To abandon our Kurdish allies, who have sacrificed so much to defeat ISIS and create their own democracy in northern Syria, would be an indignity. Trump blocked the sale of bleeding-edge F-35 warplanes, but our opposition to Turkey’s intervention must be made even more clear—though the United States should be careful to not push Turkey into Putin’s arms.

Russian military jets are seen at Hmeymim air base in SyriaRussian warplanes in Hmeymin, Syria. Photo: Vladim Savitsky/Russian Defense Ministry

More importantly, the crisis presents an opportunity to rethink America’s relationship with Erdogan’s Turkey. Turkey is considered an important regional ally, but has grown unpredictable and autocratic under Erdogan. The Obama administration wisely recognized that the YPG are America’s most effective ally in the region, but failed to comprehend the vehemence of Turkey’s opposition to YPG advances. By promising Turkey that the YPG would withdraw from the hard-won town of Manbij after liberating it from ISIS in 2016—when there was little possibility that the YPG would do such a thing—the United States left Ankara feeling betrayed after the withdrawal failed to materialize. By the time the Obama administration recognized that Turkey sought to fight the Kurds, not just ISIS, valuable trust had all but eroded between all three parties.

The Trump administration cannot make the same mistake. It must not make promises it cannot keep, and also must respond to Turkey’s lazy conflation of the YPG with genuine terrorist threats like ISIS. Turkey’s security concerns should be recognized, but there has yet to be any evidence of any YPG involvement with the PKK insurgency. Turkey can hardly justify the bloodshed and instability that its unrestrained military operation entails. More dangerous still, Turkey has indicated its desire and willingness to attack the Manbij region, where significant American forces are embedded in the YPG. The United States must draw a clear line in the sand and declare that it will not withdraw these troops, and that any attack on the YPG would be an attack on America itself. A recent agreement for the YPG to withdraw from Manbij that would be enforced by joint American and Turkish patrols, offers no guarantee of a resolution to the growing tension.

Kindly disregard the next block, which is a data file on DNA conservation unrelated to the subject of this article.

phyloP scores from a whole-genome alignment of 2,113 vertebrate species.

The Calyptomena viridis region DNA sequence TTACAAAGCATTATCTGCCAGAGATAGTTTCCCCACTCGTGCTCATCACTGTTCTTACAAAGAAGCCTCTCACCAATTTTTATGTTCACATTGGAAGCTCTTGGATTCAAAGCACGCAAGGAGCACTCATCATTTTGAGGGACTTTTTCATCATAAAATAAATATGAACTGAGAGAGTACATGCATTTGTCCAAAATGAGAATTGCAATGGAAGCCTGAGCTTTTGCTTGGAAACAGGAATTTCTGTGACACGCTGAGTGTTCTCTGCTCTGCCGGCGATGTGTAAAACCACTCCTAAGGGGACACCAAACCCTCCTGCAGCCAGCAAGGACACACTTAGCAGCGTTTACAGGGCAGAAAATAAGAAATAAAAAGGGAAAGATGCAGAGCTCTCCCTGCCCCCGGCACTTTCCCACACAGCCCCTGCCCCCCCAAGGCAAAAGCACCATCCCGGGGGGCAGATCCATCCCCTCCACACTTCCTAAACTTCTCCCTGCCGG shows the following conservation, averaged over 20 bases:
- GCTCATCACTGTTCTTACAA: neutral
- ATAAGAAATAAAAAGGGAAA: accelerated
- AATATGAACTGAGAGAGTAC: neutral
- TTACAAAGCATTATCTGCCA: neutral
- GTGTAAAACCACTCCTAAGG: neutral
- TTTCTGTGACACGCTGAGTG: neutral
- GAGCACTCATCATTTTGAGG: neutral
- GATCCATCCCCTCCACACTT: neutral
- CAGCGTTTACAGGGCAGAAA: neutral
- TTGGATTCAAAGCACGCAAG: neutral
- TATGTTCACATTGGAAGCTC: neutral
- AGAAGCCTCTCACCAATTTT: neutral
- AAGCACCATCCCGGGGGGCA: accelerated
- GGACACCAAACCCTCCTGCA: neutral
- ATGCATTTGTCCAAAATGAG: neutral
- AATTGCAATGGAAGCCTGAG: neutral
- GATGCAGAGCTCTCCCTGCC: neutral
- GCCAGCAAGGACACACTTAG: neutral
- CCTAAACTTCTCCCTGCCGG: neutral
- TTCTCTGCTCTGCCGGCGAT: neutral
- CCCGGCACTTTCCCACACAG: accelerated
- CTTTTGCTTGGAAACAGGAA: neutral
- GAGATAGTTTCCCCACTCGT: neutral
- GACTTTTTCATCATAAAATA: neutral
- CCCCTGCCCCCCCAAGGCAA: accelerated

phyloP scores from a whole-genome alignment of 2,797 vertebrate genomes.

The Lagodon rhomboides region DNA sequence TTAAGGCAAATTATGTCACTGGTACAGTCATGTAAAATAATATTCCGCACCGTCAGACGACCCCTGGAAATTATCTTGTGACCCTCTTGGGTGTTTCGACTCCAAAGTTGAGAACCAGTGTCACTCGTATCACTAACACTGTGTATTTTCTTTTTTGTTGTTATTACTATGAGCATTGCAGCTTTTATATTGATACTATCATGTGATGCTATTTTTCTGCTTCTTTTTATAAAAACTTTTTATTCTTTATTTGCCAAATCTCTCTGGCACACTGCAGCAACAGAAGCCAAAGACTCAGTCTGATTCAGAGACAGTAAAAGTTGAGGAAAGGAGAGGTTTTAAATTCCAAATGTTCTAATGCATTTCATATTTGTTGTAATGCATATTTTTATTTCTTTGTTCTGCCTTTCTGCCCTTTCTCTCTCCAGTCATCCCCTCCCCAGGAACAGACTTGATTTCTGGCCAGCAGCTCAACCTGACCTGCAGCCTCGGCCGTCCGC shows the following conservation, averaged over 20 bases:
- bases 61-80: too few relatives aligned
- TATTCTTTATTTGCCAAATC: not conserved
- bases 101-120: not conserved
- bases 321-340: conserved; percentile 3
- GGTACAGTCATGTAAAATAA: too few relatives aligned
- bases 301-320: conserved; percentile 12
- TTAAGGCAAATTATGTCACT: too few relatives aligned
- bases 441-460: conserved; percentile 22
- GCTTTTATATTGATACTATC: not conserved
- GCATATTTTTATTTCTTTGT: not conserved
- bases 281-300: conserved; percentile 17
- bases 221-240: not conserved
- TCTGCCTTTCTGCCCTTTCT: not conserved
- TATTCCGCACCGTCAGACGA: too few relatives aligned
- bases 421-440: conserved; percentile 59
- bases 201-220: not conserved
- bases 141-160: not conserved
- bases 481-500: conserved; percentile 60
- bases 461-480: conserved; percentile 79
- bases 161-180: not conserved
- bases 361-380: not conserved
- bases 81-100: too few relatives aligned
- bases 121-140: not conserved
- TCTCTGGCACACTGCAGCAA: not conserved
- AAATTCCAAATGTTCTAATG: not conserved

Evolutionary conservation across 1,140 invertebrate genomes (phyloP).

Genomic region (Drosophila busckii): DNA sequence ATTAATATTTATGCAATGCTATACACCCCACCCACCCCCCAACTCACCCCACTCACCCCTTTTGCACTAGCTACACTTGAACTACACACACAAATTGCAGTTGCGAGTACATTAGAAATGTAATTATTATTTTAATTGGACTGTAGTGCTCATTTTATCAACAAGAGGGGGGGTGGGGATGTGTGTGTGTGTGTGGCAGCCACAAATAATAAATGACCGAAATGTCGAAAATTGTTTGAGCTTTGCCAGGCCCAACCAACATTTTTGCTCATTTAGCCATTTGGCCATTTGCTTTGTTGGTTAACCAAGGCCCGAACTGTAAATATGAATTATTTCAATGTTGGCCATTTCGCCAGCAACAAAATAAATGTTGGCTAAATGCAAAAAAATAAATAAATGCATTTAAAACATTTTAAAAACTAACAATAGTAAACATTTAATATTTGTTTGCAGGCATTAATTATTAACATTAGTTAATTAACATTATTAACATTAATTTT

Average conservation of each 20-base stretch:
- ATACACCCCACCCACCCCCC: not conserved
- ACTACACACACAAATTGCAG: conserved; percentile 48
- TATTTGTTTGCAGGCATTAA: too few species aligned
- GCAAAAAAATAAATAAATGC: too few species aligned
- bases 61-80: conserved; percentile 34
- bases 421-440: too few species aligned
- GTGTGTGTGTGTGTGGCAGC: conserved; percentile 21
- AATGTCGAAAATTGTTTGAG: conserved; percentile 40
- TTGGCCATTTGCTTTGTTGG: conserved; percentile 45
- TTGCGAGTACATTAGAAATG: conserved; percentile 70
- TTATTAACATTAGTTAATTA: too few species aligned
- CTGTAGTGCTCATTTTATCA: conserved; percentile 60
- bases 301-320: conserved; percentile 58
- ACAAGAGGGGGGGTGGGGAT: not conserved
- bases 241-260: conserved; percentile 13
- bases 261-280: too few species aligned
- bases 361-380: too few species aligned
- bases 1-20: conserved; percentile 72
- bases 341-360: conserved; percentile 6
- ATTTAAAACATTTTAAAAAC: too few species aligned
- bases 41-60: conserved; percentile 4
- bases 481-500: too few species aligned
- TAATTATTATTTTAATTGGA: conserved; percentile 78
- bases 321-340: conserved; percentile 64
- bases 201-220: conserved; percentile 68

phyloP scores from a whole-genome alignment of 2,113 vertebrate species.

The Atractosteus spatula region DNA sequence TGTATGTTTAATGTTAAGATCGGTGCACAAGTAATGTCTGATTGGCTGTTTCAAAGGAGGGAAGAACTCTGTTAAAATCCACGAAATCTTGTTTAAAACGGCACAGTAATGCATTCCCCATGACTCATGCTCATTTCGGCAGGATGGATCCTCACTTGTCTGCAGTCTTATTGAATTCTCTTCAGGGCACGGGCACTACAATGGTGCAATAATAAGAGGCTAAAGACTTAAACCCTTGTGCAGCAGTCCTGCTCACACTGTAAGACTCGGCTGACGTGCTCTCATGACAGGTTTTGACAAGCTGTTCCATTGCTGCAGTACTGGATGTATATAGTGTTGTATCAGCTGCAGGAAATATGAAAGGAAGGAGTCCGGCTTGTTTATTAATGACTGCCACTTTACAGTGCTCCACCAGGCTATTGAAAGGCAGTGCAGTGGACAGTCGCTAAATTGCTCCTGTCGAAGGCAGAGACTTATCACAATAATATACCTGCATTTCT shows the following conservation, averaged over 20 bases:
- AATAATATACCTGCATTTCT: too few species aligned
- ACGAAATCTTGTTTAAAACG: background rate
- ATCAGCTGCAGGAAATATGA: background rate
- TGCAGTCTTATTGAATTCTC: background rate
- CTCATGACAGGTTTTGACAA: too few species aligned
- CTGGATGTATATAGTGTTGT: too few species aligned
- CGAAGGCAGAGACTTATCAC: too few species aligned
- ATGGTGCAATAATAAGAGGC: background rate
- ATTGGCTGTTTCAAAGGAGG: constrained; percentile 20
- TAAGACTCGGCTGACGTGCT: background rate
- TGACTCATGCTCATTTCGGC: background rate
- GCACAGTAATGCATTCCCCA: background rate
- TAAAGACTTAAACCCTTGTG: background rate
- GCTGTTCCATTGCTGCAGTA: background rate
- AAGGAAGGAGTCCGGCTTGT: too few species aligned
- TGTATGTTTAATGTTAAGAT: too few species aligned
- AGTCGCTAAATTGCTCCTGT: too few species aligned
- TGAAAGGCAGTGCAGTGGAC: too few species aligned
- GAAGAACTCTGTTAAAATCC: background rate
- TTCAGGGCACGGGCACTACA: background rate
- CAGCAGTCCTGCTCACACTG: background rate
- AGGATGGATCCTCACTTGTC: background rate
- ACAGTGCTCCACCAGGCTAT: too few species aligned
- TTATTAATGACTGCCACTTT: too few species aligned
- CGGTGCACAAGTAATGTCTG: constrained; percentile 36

Only a decade ago, Turkey seemed to be on a slow but stable march towards membership in the European Union but now is on the path to autocracy, Islamic fundamentalism, and political instability. The attempted coup of July 2016 gave Erdogan the pretext to crush any dissenters, whether they be journalists, his political opposition, or the Kurds. He rewrote the constitution to allow himself, theoretically, to rule Turkey until the late 2030s. Not only is Turkey transforming from one of the Muslim world’s only democracies into a dictatorship, it is withdrawing from cooperation with the West.

Is Turkey a reliable ally in promoting American interests and values? The experience with dictatorships from Egypt to Zaire indicates that America cannot prop up an autocrat indefinitely. Even worse, the despots the United States find favorable can quickly turn into mortal enemies, as with Saddam Hussein in Iraq. Democracy is not yet dead in Turkey, and its involvement in Syria could swiftly be brought to an end. As the Syrian civil war winds down, President Trump indicates his goal to reduce American engagement in Rojava at the risk of further Turkish offensives. If Erdogan intends to take his country down a more confrontational path, if the United States wants to show the world that it will not abandon its true allies, the threat of economic and political isolation by the West against Turkey must be made clear.